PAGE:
Life after TAMP

New tariff guidelines do not apply to existing concessions. Credit: Lady K
New tariff guidelines do not apply to existing concessions. Credit: Lady K
India lacks a single-location container port. Credit: Asands
India lacks a single-location container port. Credit: Asands
Industry Database

Tariff-setting and red tape – are the twin evils of doing business in India showing signs of being eradicated? Dave MacIntyre reports

While South Asian growth means there is great need for port infrastructure development, it seems a long shot that the South Asian ports landscape can move quickly into a more cohesive landscape following the changes to the Tariff Authority for Major Ports, or TAMP.

Andrew Griffiths, Managing Consultant at BMT Hi-Q Sigma, says that based on draft guidelines issues by the Ministry of Shipping, the revised tariff guidelines will be applicable to Major Port Trust-operated ports and concession projects at Major Ports where RFPs have been issued. In this case the port operator can be free to fix a market-related tariff which could be higher or lower than the TAMP-regulated tariff.

“The new guidelines will not include existing concessions as this will breach existing contracts, but one has to pose the question will this put existing terminal operators at a disadvantage?

“The new rules are being administered by the Ministry of Shipping and having read the rules they are just as bureaucratic as TAMP. For example, in the event the tariff is fixed below the existing tariff then the royalty payments due will be based on the TAMP tariff and not the new level.

“Therefore the royalty payments will make up a larger percentage of the total tariff charge and will act as a disincentive to lower charges. If the tariff charge is above the existing tariff then the port authority will receive 50% of any additional charge.

“The only positive feature is that the new draft guidelines will not be Pan-Indian and will allow individual ports to negotiate their own tariff charges albeit with the above restrictions. These new guidelines must be seen as a missed opportunity to align the tariff rates for the Major Ports in line with a market-driven approach.”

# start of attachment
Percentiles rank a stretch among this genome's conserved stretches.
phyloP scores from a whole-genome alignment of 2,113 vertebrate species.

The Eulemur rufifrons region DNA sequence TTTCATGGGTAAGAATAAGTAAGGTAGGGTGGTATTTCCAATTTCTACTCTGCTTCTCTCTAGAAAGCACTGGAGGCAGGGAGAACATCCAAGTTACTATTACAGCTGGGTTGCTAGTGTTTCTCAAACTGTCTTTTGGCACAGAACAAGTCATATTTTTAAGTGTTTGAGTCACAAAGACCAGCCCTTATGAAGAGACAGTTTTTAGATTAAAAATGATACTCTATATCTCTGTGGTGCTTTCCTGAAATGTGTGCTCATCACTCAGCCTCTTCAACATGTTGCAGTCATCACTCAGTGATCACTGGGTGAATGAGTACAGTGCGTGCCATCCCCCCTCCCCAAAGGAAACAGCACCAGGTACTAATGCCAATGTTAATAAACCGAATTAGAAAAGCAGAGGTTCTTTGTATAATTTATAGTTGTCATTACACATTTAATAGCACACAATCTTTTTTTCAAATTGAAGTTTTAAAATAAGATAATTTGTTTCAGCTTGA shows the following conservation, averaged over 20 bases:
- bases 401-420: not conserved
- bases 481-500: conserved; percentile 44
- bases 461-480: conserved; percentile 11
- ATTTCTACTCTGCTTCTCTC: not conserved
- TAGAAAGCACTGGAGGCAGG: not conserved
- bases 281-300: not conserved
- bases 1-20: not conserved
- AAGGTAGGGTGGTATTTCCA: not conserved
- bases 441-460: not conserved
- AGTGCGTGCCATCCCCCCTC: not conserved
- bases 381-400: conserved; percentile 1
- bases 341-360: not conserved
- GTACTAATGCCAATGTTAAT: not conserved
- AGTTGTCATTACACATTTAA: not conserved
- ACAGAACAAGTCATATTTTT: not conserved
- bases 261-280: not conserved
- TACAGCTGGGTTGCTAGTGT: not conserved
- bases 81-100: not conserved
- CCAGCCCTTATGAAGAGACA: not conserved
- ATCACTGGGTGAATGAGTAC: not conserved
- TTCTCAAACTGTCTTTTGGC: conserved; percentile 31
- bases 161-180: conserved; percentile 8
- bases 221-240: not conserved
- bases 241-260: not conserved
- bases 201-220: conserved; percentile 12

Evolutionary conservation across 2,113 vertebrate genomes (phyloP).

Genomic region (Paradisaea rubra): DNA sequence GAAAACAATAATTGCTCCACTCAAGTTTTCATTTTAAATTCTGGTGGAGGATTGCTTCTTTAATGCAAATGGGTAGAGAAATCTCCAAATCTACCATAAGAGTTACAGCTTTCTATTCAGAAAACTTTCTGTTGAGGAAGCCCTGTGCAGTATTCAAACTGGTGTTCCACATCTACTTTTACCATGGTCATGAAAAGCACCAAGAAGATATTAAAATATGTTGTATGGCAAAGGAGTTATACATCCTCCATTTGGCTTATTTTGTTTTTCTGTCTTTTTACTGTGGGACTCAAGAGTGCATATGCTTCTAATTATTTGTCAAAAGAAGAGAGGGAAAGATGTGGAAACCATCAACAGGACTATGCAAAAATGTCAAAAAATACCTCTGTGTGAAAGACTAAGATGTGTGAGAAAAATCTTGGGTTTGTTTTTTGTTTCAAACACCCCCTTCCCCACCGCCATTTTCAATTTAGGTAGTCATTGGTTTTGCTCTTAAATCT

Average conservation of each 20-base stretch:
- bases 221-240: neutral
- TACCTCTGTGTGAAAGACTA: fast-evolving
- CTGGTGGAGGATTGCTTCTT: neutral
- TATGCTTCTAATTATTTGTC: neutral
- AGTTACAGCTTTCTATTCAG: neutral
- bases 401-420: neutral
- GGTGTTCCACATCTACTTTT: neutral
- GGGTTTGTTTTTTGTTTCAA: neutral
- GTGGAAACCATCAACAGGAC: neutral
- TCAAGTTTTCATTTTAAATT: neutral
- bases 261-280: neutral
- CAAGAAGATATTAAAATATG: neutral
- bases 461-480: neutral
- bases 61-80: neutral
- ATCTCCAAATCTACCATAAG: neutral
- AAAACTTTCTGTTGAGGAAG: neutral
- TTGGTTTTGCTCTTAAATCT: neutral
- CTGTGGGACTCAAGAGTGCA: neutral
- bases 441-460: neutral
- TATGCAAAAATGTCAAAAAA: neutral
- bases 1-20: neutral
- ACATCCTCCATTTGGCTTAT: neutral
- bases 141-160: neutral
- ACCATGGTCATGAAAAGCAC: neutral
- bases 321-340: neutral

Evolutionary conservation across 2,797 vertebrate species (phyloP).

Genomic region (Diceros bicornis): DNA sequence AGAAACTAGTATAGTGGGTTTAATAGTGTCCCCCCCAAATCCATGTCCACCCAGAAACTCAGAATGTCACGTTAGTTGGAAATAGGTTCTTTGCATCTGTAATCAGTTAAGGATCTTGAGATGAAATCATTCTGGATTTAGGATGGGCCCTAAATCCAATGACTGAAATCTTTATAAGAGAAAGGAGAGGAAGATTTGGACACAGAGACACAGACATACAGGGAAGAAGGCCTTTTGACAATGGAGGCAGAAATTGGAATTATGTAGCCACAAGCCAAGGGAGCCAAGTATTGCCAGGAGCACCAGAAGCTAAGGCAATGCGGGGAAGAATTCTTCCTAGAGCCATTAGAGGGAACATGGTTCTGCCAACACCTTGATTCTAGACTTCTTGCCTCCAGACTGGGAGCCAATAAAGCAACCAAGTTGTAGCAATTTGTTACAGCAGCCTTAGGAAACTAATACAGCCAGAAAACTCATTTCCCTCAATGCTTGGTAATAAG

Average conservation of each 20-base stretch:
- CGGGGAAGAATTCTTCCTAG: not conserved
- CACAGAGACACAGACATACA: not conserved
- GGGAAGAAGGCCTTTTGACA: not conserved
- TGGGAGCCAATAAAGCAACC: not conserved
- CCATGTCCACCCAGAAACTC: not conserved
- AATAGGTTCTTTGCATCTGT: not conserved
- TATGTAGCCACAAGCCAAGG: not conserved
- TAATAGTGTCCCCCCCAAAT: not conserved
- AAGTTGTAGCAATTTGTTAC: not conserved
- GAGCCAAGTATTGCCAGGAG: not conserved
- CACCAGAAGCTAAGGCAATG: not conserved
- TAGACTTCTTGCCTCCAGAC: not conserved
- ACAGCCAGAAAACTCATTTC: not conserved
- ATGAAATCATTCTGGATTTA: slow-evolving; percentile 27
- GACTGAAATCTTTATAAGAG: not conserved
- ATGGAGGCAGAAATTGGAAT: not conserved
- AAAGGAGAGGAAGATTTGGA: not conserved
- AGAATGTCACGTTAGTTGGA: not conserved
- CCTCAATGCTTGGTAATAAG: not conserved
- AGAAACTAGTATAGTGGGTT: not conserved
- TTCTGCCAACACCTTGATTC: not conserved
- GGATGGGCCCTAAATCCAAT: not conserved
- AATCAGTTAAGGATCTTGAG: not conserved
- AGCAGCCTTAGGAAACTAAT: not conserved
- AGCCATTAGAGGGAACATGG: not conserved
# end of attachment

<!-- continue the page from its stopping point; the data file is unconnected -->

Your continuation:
Old guard

TAMP was formed with the objective of safeguarding against unreasonable tariff hikes, in an era when a dominant percentage of all trade went through only those ports.

As a result, a rigid regulatory framework controlled port relationships with customers. PSA’s departure from Jawaharlal Nehru after a testing time bureaucratically, is evident that the rigid relationships can be off-putting to new initiatives.

JNP (handling more than 50% of the country’s container traffic) saw the cancellation of the letter of intent for the fourth terminal (JNPT4) issued to the PSA-led consortium. One source told Port Strategy that this was indicative of the problems encountered in the Indian market.

“The pace of on-the-ground port developments in India has been slower than anticipated,” he said.

JNP has now started a new bidding process, putting out a global tender inviting Requests for Qualification from prospective bidders. The process should move to technical and financial bids by the end of the year, bringing the focus back to adequate handling capacity for container cargo.


Missing out

Mr Griffiths says the implications of the delay in the construction of JNPT4 is that the routing of cargo to the hinterland (Delhi, Rajasthan and Punjab) for which currently approximately 70% is routed through JNPT, will switch to the Gujarat ports of Mundra and Pipavav.

“Even with the construction of JNPT4 it is estimated that the share of Northern Indian cargo transiting through JNP will fall to around 30% by 2020,” he says.

In fact, India’s export/import container trade largely moves through foreign hub ports leading to billions of dollars of extra cost for the country. The money spent on feeder vessels and transhipment could be used to develop a major hub port for India.

This is a view promoted by Indian ports and shipping sector consultant Surendra Sharma.

He says that a solution to the JNP fourth terminal problem could be solved by going down the Swiss challenge route - a form of public procurement which requires a public authority which has received an unsolicited bid for a project to publish the bid and invite third parties to match or exceed it.

“JNP could also consider reducing the scope and covering the land reclamation on its own, for which it could consult the dredging experts on using the soil dredged from the channel. This would reduce the cost and help the project in achieving better viability. More options in speedy development can also be formulated, if required by the port.